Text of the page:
The Law Commission also recommends that the Upper Tribunal hear declarations on the enforceability of easements, profits and land obligations. Only those created post reform will be affected. Again, it is a sensible move designed to avoid parallel claims in the court and in the Upper Tribunal, which causes delay and additional cost. The breadth of legal expertise within the Upper Tribunal should also benefit claimants.  


The Law Commission’s recommendations are a long needed and welcome modernisation to the law of easements, covenants and profits. At first glance they make sweeping changes, but to truly reform the law, many of the provisions in the draft bill should be retrospective. In particular, the property industry would benefit from the ability to modify easements and profits created many years ago which, in many cases, are a costly impediment to modern development.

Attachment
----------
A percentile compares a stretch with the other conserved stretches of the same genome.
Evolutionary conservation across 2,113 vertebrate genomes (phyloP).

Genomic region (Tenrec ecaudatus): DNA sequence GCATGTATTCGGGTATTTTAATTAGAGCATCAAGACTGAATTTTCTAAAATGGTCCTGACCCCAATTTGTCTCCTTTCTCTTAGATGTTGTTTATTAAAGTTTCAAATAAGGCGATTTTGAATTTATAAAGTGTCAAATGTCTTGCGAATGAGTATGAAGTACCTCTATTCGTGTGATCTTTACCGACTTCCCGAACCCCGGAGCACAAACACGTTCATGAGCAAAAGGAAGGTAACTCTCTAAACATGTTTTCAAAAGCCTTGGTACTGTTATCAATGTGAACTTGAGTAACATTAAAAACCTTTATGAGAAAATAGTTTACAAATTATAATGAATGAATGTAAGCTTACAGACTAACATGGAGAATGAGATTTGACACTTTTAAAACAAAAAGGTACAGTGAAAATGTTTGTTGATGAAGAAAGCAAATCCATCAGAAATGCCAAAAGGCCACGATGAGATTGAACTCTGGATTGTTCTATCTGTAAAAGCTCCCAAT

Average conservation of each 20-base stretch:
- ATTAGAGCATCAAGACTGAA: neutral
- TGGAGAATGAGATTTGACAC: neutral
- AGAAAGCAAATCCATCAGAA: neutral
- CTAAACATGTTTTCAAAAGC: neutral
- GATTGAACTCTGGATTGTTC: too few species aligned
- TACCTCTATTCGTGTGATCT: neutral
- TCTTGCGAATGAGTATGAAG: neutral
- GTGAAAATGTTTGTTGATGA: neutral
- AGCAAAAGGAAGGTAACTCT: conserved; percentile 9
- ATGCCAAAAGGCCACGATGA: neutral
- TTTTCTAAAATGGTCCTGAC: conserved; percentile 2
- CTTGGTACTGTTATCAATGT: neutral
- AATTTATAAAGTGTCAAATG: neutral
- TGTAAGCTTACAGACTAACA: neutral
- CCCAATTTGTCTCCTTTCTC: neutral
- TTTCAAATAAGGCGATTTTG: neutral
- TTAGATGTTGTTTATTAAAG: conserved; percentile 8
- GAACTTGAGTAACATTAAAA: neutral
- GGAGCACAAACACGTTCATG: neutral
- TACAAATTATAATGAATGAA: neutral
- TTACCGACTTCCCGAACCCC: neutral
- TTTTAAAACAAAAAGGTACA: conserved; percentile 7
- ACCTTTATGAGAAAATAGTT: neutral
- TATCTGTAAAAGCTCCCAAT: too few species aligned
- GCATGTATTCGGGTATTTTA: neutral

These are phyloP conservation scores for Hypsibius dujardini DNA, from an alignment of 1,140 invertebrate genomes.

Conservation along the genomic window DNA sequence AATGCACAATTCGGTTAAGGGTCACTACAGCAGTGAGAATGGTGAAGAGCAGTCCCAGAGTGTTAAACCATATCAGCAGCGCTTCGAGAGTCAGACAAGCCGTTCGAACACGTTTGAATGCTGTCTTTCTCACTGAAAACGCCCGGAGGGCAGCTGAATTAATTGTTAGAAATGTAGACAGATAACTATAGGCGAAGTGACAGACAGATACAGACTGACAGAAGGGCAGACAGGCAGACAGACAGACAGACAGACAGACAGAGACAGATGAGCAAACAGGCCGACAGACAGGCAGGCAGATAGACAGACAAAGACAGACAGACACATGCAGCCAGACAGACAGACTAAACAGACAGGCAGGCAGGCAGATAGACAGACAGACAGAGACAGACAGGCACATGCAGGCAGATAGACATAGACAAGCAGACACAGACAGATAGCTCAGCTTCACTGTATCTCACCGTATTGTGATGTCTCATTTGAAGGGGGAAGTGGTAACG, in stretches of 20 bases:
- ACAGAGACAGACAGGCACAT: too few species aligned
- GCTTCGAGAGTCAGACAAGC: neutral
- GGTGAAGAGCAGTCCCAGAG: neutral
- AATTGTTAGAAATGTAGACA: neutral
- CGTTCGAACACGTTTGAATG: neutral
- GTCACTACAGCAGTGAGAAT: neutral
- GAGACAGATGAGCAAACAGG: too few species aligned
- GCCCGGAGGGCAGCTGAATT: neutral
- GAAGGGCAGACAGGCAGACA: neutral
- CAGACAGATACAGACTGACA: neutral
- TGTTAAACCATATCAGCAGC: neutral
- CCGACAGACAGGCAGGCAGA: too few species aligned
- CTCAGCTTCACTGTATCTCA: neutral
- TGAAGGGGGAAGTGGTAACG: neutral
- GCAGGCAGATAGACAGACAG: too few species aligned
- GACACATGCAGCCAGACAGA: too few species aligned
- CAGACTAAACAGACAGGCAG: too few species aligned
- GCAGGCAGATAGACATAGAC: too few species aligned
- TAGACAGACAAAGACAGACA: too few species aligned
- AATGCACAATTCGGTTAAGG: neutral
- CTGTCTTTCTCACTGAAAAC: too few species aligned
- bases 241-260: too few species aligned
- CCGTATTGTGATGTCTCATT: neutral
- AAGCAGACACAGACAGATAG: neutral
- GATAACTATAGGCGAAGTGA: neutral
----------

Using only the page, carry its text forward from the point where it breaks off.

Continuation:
Easements and covenants can often be timeless, so the two tier system created as a result of the proposed reforms is likely to make the law more complicated rather than simplifying it. It is therefore likely that easements, profits à prendre and covenants will continue to test both academic students and legal practitioners alike.  

Furthermore, the timetable for the introduction of the reforms is unclear and having taken this long to reach this stage, the prospect of a speedy implementation looks slim.